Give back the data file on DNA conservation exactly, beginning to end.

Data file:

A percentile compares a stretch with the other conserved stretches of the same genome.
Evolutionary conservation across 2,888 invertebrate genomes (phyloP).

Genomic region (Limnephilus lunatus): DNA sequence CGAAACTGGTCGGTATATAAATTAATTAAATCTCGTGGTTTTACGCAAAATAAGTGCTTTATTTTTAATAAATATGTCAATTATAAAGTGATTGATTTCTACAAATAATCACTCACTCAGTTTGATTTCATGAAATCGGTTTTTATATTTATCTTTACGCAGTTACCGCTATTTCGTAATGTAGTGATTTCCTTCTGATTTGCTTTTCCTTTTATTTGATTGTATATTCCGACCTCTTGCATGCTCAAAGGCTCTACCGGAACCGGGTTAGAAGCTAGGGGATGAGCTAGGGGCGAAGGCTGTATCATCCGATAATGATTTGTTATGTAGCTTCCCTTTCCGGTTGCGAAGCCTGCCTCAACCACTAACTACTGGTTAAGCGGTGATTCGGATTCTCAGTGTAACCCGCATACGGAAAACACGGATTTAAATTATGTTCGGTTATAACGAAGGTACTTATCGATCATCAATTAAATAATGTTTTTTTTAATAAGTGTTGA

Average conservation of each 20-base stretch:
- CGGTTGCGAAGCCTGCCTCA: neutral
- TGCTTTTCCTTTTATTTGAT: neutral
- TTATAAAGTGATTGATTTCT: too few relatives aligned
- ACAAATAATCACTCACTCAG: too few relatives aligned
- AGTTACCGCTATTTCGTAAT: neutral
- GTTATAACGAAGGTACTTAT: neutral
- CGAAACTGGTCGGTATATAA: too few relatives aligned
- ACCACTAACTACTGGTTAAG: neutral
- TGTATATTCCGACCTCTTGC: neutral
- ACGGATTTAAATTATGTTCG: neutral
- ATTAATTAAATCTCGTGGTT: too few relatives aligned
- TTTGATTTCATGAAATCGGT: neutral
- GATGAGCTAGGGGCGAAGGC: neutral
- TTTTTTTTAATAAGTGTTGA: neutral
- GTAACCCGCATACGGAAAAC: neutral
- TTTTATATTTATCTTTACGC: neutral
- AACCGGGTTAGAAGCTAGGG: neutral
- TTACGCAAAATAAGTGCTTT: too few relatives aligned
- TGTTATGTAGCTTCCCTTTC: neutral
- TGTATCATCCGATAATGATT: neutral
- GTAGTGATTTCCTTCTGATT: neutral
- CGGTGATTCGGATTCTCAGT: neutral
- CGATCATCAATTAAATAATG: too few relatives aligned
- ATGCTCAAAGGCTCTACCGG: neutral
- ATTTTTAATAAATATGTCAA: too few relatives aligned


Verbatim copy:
A percentile compares a stretch with the other conserved stretches of the same genome.
Evolutionary conservation across 2,888 invertebrate genomes (phyloP).

Genomic region (Limnephilus lunatus): DNA sequence CGAAACTGGTCGGTATATAAATTAATTAAATCTCGTGGTTTTACGCAAAATAAGTGCTTTATTTTTAATAAATATGTCAATTATAAAGTGATTGATTTCTACAAATAATCACTCACTCAGTTTGATTTCATGAAATCGGTTTTTATATTTATCTTTACGCAGTTACCGCTATTTCGTAATGTAGTGATTTCCTTCTGATTTGCTTTTCCTTTTATTTGATTGTATATTCCGACCTCTTGCATGCTCAAAGGCTCTACCGGAACCGGGTTAGAAGCTAGGGGATGAGCTAGGGGCGAAGGCTGTATCATCCGATAATGATTTGTTATGTAGCTTCCCTTTCCGGTTGCGAAGCCTGCCTCAACCACTAACTACTGGTTAAGCGGTGATTCGGATTCTCAGTGTAACCCGCATACGGAAAACACGGATTTAAATTATGTTCGGTTATAACGAAGGTACTTATCGATCATCAATTAAATAATGTTTTTTTTAATAAGTGTTGA

Average conservation of each 20-base stretch:
- CGGTTGCGAAGCCTGCCTCA: neutral
- TGCTTTTCCTTTTATTTGAT: neutral
- TTATAAAGTGATTGATTTCT: too few relatives aligned
- ACAAATAATCACTCACTCAG: too few relatives aligned
- AGTTACCGCTATTTCGTAAT: neutral
- GTTATAACGAAGGTACTTAT: neutral
- CGAAACTGGTCGGTATATAA: too few relatives aligned
- ACCACTAACTACTGGTTAAG: neutral
- TGTATATTCCGACCTCTTGC: neutral
- ACGGATTTAAATTATGTTCG: neutral
- ATTAATTAAATCTCGTGGTT: too few relatives aligned
- TTTGATTTCATGAAATCGGT: neutral
- GATGAGCTAGGGGCGAAGGC: neutral
- TTTTTTTTAATAAGTGTTGA: neutral
- GTAACCCGCATACGGAAAAC: neutral
- TTTTATATTTATCTTTACGC: neutral
- AACCGGGTTAGAAGCTAGGG: neutral
- TTACGCAAAATAAGTGCTTT: too few relatives aligned
- TGTTATGTAGCTTCCCTTTC: neutral
- TGTATCATCCGATAATGATT: neutral
- GTAGTGATTTCCTTCTGATT: neutral
- CGGTGATTCGGATTCTCAGT: neutral
- CGATCATCAATTAAATAATG: too few relatives aligned
- ATGCTCAAAGGCTCTACCGG: neutral
- ATTTTTAATAAATATGTCAA: too few relatives aligned